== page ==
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MAX31889EVSYS# Temperature Sensor Eval Board - Review

Scoring

Product Performed to Expectations: 6
Specifications were sufficient to design with: 10
Demo Software was of good quality: 5
Product was easy to use: 7
Support materials were available: 8
The price to performance ratio was good: 9
TotalScore: 45 / 60
  • RoadTest: MAX31889EVSYS# Temperature Sensor Eval Board
  • Buy Now
  • Evaluation Type: Development Boards & Tools
  • Was everything in the box required?: Yes
  • Comparable Products/Other parts you considered: ADT7410(Analog Devices, Incorporated) MCP98244(Microchip Technology) MAX30208(Maxim Integrated) SE95(NXP Semiconductor) STTS22H(STMicroelectronics) G-NIMO-004(TE Connectivity) WSEN-TIDS 2521020222501(W├╝rth Electronik) ADT7481(ON Semiconductor)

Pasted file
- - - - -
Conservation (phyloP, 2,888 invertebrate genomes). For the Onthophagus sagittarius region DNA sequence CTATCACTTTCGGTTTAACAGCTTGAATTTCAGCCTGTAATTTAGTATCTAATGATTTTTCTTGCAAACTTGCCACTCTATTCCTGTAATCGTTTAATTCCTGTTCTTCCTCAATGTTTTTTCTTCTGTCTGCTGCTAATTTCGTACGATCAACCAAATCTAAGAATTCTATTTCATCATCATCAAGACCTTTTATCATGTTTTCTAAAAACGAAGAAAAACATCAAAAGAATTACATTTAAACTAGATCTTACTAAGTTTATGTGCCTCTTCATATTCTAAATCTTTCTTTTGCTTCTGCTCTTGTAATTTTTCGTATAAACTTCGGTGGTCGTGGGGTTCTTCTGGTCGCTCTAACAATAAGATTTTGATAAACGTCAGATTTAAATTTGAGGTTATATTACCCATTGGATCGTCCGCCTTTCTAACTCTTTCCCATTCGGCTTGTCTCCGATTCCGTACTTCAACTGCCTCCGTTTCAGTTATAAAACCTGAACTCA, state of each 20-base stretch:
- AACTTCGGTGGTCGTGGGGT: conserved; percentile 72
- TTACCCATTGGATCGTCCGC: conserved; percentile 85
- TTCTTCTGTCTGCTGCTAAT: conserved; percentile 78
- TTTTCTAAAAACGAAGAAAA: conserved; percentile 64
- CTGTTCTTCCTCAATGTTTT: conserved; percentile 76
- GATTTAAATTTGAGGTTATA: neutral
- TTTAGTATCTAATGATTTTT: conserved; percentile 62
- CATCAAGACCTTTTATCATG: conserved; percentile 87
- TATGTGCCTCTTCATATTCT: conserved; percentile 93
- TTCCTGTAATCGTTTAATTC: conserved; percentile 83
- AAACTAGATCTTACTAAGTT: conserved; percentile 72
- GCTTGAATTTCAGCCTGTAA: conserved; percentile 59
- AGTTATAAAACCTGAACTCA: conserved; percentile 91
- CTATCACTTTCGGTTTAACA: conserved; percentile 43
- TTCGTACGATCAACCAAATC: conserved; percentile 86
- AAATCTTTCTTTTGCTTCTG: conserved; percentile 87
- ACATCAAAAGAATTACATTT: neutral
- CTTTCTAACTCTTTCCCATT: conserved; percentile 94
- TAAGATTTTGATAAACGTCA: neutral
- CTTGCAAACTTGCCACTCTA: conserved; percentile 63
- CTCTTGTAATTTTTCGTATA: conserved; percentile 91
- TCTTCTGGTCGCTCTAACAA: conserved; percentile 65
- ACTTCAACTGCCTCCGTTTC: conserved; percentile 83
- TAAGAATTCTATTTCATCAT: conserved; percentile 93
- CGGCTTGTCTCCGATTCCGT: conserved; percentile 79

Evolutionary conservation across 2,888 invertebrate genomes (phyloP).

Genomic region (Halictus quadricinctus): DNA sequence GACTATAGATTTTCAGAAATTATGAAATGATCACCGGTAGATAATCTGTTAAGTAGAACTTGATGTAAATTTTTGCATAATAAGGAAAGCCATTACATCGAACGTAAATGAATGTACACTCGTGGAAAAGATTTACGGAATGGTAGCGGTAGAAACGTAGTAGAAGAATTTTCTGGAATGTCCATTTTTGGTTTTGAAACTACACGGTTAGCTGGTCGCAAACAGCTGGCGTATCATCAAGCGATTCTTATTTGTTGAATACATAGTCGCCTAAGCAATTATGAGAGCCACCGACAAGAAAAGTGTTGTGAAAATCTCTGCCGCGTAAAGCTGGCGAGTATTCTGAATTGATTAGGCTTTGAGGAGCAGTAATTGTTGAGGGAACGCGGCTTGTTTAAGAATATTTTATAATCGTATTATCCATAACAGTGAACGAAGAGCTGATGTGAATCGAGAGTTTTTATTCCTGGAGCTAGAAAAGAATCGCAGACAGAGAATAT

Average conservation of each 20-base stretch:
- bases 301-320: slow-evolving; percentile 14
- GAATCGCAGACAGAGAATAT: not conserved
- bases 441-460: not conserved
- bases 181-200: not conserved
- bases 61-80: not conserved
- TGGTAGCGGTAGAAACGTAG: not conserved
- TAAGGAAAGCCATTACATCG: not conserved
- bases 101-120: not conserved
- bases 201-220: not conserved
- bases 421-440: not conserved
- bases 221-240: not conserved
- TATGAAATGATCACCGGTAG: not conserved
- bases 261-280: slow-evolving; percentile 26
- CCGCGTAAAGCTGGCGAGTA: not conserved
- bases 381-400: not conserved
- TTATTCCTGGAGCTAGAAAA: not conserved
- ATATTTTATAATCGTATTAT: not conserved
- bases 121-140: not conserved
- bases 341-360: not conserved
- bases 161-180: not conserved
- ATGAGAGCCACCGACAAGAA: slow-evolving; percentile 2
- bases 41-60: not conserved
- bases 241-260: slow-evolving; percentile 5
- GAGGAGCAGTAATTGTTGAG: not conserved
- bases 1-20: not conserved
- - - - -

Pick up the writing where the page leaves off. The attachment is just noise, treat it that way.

• What were the biggest problems encountered?: The GUI software not working.

  • Detailed Review:

    09/01/2020

    I'd first like to thank rscasny, the element14 team, as well as Maxim Integrated to allow me to test and review the MAX31889 temperature sensor evaluation board, as well as the MAX32630FTHR feather-compatible microcontroller board.

     

    The Maxim Integrated Software page claimed that the GUI software was compatible with Windows 7, 8, and 10. I will be using a Windows 7 device to work with the sensor and GUI.

     

    A little bit about the kit:

     

    The MAX32630FTHR is a board compatible with Adafruit's line of Feather MCU's.

    The board is crammed with features:

    - Dual Mode Bluetooth